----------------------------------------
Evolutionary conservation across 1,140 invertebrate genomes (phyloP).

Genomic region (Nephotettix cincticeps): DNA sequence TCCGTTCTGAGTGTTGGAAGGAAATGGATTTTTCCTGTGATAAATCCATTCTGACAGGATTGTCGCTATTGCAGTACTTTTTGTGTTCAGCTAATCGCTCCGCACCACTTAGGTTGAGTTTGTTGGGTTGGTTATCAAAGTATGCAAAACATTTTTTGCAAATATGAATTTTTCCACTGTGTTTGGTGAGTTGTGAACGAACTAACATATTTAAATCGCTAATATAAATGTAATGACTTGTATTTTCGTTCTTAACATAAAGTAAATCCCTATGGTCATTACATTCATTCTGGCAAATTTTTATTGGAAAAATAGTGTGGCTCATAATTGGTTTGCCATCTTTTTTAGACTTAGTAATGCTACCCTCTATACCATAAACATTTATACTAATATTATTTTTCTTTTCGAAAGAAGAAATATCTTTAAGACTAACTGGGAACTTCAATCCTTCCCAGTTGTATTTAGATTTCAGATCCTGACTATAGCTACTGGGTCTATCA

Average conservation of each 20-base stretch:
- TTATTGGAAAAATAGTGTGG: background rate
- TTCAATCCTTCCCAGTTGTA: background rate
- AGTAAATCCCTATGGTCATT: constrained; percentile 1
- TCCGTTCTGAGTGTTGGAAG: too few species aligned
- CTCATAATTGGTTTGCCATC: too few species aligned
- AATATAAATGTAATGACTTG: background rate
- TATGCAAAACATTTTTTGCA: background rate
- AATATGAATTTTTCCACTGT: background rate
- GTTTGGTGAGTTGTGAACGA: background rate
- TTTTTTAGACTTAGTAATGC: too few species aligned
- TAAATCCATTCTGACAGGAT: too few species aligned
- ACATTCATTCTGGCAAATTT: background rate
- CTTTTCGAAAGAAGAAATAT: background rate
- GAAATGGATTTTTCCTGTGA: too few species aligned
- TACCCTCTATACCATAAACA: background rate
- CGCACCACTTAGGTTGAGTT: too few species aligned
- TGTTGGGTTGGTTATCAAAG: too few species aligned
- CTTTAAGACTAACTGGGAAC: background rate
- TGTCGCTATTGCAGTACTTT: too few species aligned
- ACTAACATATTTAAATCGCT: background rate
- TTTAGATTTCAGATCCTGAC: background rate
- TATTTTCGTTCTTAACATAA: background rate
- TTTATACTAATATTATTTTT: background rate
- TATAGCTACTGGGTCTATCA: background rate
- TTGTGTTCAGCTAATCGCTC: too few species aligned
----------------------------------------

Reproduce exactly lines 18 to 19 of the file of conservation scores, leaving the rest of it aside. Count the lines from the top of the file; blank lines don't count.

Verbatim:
- TACCCTCTATACCATAAACA: background rate
- CGCACCACTTAGGTTGAGTT: too few species aligned